# CIS 2033 Lecture 5, Fall

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1 CIS 2033 Lecture 5, Fall Instructor: David Dobor September 13, Supplemental reading from Dekking s textbook: Chapter2, 3. We mentioned at the beginning of this class that calculus was a prerequisite for this course. Counting, however, is not. So we consider the very basics of counting. Introduction A basketball coach has 20 players available. Out of them, he needs to choose five for the starting lineup, and seven who would be sitting on the bench. In how many ways can the coach choose these 5 plus 7 players? It is certainly a huge number, but what exactly is it? In this lecture, we will learn how to answer questions of this kind. More abstractly, we will develop methods for counting the number of elements of a given set which is described in some implicit way. Now, why do we care? The reason is that in many models, the calculation of probabilities reduces to counting. Counting the number of elements of various sets. Suppose that we have a probability model in which the sample space, Ω, is finite, and consists of n equally likely elements. So each element has probability 1/n. Suppose now that we re interested in the probability of a certain set, A, which has k elements. Since each one of the elements of A has probability 1/n, and since A has k distinct elements, then by the additivity axiom, the probability of A is equal to k 1/n. Therefore to find the probability of A, all we have to do is to count the number of elements of Ω and the number of elements of A, and so determine the numbers k and n. Of course, if a set is described explicitly through a list of its elements, then counting is trivial. But when a set is given through some abstract description, as in our basketball team example, counting can be a challenge.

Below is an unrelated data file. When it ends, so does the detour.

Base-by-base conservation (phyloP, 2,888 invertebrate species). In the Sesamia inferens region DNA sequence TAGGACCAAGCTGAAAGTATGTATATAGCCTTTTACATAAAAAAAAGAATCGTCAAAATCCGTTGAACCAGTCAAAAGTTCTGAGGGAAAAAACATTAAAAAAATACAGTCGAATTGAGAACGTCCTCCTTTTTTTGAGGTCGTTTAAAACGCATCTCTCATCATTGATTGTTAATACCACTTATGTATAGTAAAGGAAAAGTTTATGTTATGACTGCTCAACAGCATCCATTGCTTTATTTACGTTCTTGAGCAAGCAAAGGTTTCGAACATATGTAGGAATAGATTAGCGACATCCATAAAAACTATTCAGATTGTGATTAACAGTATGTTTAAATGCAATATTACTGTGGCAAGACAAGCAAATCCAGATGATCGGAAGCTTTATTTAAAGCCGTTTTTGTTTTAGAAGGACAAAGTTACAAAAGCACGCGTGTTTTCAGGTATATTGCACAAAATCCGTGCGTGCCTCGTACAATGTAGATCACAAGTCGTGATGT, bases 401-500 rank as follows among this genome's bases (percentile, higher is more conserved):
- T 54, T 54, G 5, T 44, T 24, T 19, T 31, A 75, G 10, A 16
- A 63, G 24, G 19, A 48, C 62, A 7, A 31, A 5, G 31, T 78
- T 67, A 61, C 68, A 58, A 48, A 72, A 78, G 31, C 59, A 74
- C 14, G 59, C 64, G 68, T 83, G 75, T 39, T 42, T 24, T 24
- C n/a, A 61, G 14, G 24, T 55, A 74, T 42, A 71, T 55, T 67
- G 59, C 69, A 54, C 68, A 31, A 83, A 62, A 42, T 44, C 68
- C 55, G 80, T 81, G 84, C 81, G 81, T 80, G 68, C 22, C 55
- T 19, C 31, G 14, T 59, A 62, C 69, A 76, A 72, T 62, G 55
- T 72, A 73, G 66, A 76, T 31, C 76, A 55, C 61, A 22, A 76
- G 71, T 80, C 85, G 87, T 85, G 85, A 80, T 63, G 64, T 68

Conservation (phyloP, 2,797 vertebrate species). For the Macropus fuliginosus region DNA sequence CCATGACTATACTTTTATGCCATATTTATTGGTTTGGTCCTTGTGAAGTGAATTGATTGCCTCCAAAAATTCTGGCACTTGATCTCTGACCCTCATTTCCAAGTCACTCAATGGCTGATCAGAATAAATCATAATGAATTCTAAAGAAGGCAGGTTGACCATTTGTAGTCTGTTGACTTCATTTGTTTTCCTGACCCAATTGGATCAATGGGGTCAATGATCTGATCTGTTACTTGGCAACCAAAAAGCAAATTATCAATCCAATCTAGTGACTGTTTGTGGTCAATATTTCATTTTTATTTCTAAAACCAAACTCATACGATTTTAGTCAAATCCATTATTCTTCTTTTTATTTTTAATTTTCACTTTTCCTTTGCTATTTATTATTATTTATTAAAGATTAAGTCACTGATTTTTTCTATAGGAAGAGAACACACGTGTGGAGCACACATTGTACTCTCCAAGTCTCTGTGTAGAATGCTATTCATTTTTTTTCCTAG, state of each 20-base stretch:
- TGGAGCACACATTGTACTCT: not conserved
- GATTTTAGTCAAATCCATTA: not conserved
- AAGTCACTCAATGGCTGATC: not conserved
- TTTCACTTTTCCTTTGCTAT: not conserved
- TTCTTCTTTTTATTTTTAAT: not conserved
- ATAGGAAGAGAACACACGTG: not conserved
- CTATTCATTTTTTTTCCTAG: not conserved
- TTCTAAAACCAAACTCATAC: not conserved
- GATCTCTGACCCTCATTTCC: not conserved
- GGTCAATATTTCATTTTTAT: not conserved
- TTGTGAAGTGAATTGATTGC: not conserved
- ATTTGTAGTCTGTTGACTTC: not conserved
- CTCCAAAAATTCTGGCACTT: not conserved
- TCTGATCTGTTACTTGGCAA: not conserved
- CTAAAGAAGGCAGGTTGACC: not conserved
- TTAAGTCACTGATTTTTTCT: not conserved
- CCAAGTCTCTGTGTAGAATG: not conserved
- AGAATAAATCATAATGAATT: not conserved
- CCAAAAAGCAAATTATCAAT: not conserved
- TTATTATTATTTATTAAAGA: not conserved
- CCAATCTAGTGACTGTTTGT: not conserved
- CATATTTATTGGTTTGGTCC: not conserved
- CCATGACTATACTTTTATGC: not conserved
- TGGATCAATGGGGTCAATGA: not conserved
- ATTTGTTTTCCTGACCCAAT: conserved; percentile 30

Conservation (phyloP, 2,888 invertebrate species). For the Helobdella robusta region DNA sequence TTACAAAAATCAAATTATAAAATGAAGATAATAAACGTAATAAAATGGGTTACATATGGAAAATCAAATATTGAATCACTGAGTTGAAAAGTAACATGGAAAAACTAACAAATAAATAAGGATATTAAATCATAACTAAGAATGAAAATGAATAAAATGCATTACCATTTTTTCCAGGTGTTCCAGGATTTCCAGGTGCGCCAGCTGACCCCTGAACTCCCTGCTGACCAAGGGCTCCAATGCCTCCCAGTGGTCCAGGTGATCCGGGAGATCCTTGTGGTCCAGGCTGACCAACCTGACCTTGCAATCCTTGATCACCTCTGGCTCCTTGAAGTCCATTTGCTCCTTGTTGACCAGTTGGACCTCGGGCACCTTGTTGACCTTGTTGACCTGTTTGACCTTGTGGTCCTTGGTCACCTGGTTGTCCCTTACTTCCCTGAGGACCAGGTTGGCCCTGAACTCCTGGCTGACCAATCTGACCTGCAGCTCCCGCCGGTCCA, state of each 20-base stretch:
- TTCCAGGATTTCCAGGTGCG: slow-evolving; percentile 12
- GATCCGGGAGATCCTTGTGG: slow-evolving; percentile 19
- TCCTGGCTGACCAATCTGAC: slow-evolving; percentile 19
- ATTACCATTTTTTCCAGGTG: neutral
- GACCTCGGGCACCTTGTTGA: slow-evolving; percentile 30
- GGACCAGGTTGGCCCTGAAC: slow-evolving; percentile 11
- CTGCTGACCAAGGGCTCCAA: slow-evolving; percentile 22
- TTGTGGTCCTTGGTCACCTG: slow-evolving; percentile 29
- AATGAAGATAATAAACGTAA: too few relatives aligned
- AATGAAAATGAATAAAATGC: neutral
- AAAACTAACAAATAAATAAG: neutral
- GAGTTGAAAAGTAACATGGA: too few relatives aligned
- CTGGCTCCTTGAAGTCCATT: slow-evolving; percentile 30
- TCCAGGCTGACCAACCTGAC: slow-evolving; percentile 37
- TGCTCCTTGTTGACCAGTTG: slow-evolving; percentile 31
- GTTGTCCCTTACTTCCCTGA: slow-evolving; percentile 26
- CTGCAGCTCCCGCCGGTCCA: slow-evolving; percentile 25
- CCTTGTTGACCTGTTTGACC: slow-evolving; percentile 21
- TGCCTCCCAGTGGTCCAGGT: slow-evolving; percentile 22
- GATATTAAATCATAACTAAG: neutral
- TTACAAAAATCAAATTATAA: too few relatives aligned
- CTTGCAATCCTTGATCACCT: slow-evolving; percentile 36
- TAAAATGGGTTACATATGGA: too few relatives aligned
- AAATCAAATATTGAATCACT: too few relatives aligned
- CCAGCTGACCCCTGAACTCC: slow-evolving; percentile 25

4 cis 2033 lecture 5, fall first stage, there are only 25 available letters that can be used. We only have 25 choices at the second stage. Now, let us start dealing with the digits. We choose the first digit, and we have 10 choices for it. However, when we go and choose the next digit we will only have 9 choices, because 1 of the digits has already been used. At this point, 2 digits have been used, which means that at the last stage we have only 8 digits to choose from. So by multiplying these numbers, we can find out the answer to this question, the number of license plates if repetition is prohibited. Number of different license plates = ( repetitions not allowed ) Example 3. Now suppose that we start with a set that consists of n elements. What we want to do is to take these n elements and order them. A terminology that s often used here is that we want to form a permutation of these n elements. One way of visualizing permutations is to say that we re going to take these elements of the set, which are unordered, and we re going to place them in a sequence of slots. So we create n slots. And we want to put each one of these elements into one of these slots. How do we go about it? We think of putting the elements into slots, one slot at a time. We first consider the first slot. We pick one of the elements and put it there. How many choices do we have at this stage? We have n choices, because we can pick any of the available elements and place it in that slot. Next, we pick another element and put it inside the second slot. How many choices do we have at this step? Well, we have already used one of the available elements, which means that there s n 1 elements to choose from at the next stage. At this point, we have used 2 of the elements. There are still n 2 elements left. We pick one of these n 2 elements and put it in the third slot this point. We continue this way. At some point we have placed n 1 of the elements into slots. There s only one element left, and that element, necessarily, will get into the last slot. There are no choices to be made at this point. So the overall number of ways that we can carry out this process, put the elements into the n slots, by the counting principle is going to be the product of the number of choices that we had at each one of the stages. So it s this product: Figure 2: We can think of permutations of n elements as a number of different ways of placing unordered elements into a sequence, here represented by slots into which we place these elements. n (n 1) (n 2)